That’s not all. Weber performed all the service and repairs on his aerobatic plane. As in racing, if the car breaks, the show still must go on, and that meant Weber had to spend time turning wrenches till the wee hours.
“There were a lot times where I’d fly the show on a Saturday and something wasn’t right with the plane, and at 1 in the morning I’d be in the hangar working on it,” he said. “I had shows where I went to my hotel room at 3 a.m., showered and came back and flew the next day. So it was a lot more work than people realized.”
Right around the time he turned 50, Weber got married and soon had a baby girl. Traveling the air-show circuit just became more difficult and he realized he needed to make a change. So how does an aerobatic pilot find a new career? Well, he bought and restaurant and that, too, happened fast.
“I left my house one day and had lunch with a guy who was telling me about this restaurant that might be for sale, and I said, ‘Really? I like that place a lot.’” he said. “I went over and had lunch there instead, and probably three hours later I bought it. I came home and told my wife I bought a restaurant today. It’s been baptism by fire. We’ve been learning the restaurant business on our own, and it’s been very educational.”
Of course, in the back of his mind the whole time he was flying, he wanted to get on track with a car. He even had a couple of cars he bought for that purpose, including a Lotus Exige S. But air shows are held on weekends, the same time as races, and he just never got the chance. Now in his first year off the air show circuit, Weber is making the time — and he’s having a ball.
“It was a really nice, easy segue,” he said. “I’ve spent 18 years pulling 10 g’s in my air show routine, and being upside down 20 feet off the ground at 250 mph, and I think that helped prepare me for racing,” he said. “Clearly there are guys who are much faster than me, because I’ve got to learn the lines and learn how to drive. But getting out there on track and being in traffic and going fast and understanding all that stuff, it feels pretty natural to me, and it’s a lot of fun.”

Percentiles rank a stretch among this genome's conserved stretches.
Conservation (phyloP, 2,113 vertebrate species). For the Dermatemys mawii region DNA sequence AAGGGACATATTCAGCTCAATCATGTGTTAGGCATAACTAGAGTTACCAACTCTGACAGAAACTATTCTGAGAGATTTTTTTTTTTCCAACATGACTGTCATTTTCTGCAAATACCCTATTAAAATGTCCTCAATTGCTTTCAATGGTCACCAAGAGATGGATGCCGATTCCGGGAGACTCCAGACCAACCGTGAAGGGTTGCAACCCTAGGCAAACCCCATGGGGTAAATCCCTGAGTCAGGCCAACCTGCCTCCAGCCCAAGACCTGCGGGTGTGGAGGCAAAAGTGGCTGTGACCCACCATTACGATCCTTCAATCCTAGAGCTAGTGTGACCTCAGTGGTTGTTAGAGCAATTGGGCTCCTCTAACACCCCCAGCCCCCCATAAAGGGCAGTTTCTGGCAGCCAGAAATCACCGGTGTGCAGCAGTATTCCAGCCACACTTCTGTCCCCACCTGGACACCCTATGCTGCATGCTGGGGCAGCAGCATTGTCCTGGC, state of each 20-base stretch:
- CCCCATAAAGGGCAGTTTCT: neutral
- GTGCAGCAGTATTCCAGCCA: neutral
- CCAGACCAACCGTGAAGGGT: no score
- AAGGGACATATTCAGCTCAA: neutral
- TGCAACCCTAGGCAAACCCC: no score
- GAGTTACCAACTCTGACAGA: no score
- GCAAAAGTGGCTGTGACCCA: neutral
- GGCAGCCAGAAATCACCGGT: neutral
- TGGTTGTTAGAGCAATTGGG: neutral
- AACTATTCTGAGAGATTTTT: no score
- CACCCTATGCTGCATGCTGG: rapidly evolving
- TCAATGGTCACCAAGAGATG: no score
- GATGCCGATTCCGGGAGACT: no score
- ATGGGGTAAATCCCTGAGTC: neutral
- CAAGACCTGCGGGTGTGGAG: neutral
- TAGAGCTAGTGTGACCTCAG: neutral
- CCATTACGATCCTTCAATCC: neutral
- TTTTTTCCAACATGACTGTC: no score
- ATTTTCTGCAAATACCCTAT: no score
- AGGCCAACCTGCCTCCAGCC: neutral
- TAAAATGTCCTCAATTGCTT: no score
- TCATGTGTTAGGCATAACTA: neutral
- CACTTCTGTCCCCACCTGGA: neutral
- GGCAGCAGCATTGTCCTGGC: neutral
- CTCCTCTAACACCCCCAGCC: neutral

“And you know, my favorite part of it, is the guys doing it are the greatest group of guys ever,” Weber added. “If you break, they’re ready to help you. Just a bunch of good guys, and I really enjoy that part as well. There’s a lot of camaraderie. It’s a pretty neat organization.
“Tage Evanson has been really helpful, and he’s accessible and he’s friendly and he’s such an enthusiast,” he said. “It feels kind of intimidating to jump into a whole new thing with guys you don’t know and a completely unfamiliar routine, and so when a guy like Tage is around to take the time to explain things to you and initiate you, that makes a big difference.”
Weber and his wife are expecting another daughter in August, and he’ll be home to watch his daughters grow up. And as any parent knows, that happens pretty fast, too.